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Showing results for Roy DeCarava

  1. Museum of Fine Arts, Houston, Continues Collection Series with “Statements: African American Art from the Museum’s Collection”

    Jan 20, 2016 - Other more subjective examples in this section reflect both urban and rural experience, including works by Roy DeCarava, Earlie Hudnall, Jean Lacy, Thornton Dial, Sr., and Lonnie Holley among others. Statements presents three interwoven themes and segments, starting with the generation of artists who came of age between the 1930s and 1960s, including William Edmondson, John Biggers, Carroll Harris Simms, Art Smith, Roy DeCarava

  2. Soul of a Nation: Art in the Age of Black Power

    Among the many other artists featured are Romare Bearden, Elizabeth Catlett, Roy DeCarava, David Hammons, Lorraine O’Grady, and Faith Ringgold.

  3. The MFAH is the final venue for the acclaimed “Soul of a Nation: Art in the Age of Black Power”

    Feb 10, 2020 - Building, designed by Rafael Moneo and opened in 2000; the Caroline Wiess Law Building, originally designed by William Ward Watkin, with extensions by Ludwig Mies van der Rohe completed in 1958 and 1974; the Lillie and Hugh Roy Black LightRoy DeCarava was one of the first Black photographers to establish a successful career as an independent artist rather than as a photojournalist or studio portraitist. DeCarava photographed leaders associated with the Civil Rights movement, but he was equally drawn to jazz musicians and everyday people in New York City’s traditionally Black neighborhoods of Harlem and Bedford-Stuyvesant.

  4. New Formations: Czech Avant-Garde Art and Modern Glass from the Roy and Mary Cullen Collection

    New Formations: Czech Avant-Garde Art and Modern Glass from the Roy and Mary Cullen Collection presents works of art hidden from the public during the Cold War. Shedding light on a little-known chapter of 20th-century art, the exhibition features more than 150 Czech avant-garde works collected by Houston philanthropists Roy and Mary Cullen.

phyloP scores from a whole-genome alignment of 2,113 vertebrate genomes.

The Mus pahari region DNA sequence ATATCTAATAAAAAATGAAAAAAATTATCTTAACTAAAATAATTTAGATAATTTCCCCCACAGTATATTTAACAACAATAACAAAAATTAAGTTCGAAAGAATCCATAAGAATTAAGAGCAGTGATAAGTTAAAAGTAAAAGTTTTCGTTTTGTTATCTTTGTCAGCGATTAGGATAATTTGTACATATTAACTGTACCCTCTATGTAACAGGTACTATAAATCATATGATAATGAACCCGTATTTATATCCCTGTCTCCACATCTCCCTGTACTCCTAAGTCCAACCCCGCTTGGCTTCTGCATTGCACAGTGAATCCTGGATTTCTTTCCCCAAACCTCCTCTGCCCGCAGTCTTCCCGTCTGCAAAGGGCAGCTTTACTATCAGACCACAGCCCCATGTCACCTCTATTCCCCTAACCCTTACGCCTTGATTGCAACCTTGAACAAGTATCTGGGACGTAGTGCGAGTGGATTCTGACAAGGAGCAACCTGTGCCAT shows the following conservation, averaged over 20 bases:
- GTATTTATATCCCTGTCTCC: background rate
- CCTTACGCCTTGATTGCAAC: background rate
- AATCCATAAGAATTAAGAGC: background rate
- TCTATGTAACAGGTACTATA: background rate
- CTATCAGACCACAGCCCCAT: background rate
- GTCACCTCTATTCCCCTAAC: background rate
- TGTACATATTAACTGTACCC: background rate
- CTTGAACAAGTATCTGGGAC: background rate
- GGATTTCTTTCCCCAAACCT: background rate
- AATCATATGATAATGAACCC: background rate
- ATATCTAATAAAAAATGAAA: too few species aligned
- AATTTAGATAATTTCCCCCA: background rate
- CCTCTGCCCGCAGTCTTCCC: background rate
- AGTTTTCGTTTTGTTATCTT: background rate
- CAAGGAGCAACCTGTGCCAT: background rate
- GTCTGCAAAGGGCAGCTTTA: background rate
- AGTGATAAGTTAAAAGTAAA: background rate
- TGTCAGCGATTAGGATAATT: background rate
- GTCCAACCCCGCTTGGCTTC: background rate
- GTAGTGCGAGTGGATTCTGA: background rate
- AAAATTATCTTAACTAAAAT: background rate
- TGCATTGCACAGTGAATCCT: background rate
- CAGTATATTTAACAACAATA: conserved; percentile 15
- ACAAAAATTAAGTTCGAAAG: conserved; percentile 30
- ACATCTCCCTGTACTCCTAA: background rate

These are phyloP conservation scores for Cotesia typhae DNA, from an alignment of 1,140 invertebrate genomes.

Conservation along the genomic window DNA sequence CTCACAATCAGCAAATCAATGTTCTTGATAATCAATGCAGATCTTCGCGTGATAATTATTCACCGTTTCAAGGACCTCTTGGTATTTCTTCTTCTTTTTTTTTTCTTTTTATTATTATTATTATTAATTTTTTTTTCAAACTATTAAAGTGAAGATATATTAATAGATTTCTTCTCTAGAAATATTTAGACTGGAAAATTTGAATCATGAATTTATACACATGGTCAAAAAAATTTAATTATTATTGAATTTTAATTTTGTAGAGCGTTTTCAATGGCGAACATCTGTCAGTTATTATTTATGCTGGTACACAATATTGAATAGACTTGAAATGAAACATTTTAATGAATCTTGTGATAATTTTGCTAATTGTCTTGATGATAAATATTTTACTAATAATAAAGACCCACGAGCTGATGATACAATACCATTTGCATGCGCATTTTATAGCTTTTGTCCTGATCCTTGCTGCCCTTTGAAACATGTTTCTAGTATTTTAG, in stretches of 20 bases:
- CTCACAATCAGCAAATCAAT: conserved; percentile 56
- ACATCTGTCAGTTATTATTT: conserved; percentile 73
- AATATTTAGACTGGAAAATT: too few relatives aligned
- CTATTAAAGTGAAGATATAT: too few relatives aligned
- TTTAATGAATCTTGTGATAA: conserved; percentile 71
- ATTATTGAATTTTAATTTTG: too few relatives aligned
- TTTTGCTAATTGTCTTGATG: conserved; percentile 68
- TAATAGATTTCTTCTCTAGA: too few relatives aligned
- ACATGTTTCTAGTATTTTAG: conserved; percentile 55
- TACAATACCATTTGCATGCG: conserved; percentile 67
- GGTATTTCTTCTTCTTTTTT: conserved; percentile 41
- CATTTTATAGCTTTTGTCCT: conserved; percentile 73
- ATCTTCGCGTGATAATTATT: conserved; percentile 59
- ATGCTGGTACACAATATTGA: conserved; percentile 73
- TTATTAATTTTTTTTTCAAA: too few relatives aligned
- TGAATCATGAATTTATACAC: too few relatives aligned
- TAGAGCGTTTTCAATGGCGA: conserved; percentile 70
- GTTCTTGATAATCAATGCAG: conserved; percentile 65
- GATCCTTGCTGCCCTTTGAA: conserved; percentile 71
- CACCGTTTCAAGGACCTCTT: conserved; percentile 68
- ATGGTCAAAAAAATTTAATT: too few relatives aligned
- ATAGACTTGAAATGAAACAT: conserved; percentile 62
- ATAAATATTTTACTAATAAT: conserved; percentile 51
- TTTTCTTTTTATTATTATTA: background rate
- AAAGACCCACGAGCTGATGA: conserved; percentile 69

5. “Soul of a Nation: Art in the Age of Black Power” to Open at MFAH with New Section on Houston Artists and Roster of Online Programs

    Jun 24, 2020 - Building, designed by Rafael Moneo and opened in 2000; the Caroline Wiess Law Building, originally designed by William Ward Watkin, with extensions by Ludwig Mies van der Rohe completed in 1958 and 1974; the Lillie and Hugh Roy   • Black LightRoy DeCarava was one of the first Black photographers to establish a successful career as an independent artist rather than as a photojournalist or studio portraitist. DeCarava photographed leaders associated with the Civil Rights movement, but he was equally drawn to jazz musicians and everyday people in New York City’s traditionally Black neighborhoods of Harlem and Bedford-Stuyvesant.

  6. Challenge the Monotony! See This Film

    Aug 4, 2015 - Roy Andersson • Venice Winner Andersson (born 1943) has directed more than 400 commercials, but he has made only five feature films in the last five decades. A Pigeon Sat on a Branch Reflecting on Existence • Vienna Connection The title of the latest release by Swedish filmmaker Roy Andersson is adapted from Pieter Bruegel the Elder’s 16th-century painting Hunters in the Snow,

  7. Cullen Sculpture Garden

    A tranquil oasis of art and nature, the Lillie and Hugh Roy Cullen Sculpture Garden showcases masterworks of 20th- and 21st-century sculpture by artists including Louise Bourgeois, Pietro Consagra, Henri Matisse, Joan Miró, Auguste

  8. The Age of Kusama: Pop Art and Minimalism

    Among the American, European, and Japanese artists featured are Christo, Jasper Johns, Ellsworth Kelly, Roy Lichtenstein, Claes Oldenburg, James Rosenquist, Frank Stella, and Tadanori Yokoo.

  9. Selections from the Museum’s Collection: Post-War Painting and Sculpture

    The exhibition opens with signature examples by the leading figures of Pop Art, including Roy Lichtenstein, Claes Oldenburg, and James Rosenquist.

  10. The Marzio Years: Transforming the Museum of Fine Arts, Houston, 1982–2010

    Marzio ushered the Museum into a remarkable era of growth, with the expansion of the permanent collection from 14,000 to 62,000 works of art; the development of the Isamu Noguchi–designed Lillie and Hugh Roy Cullen Sculpture Garden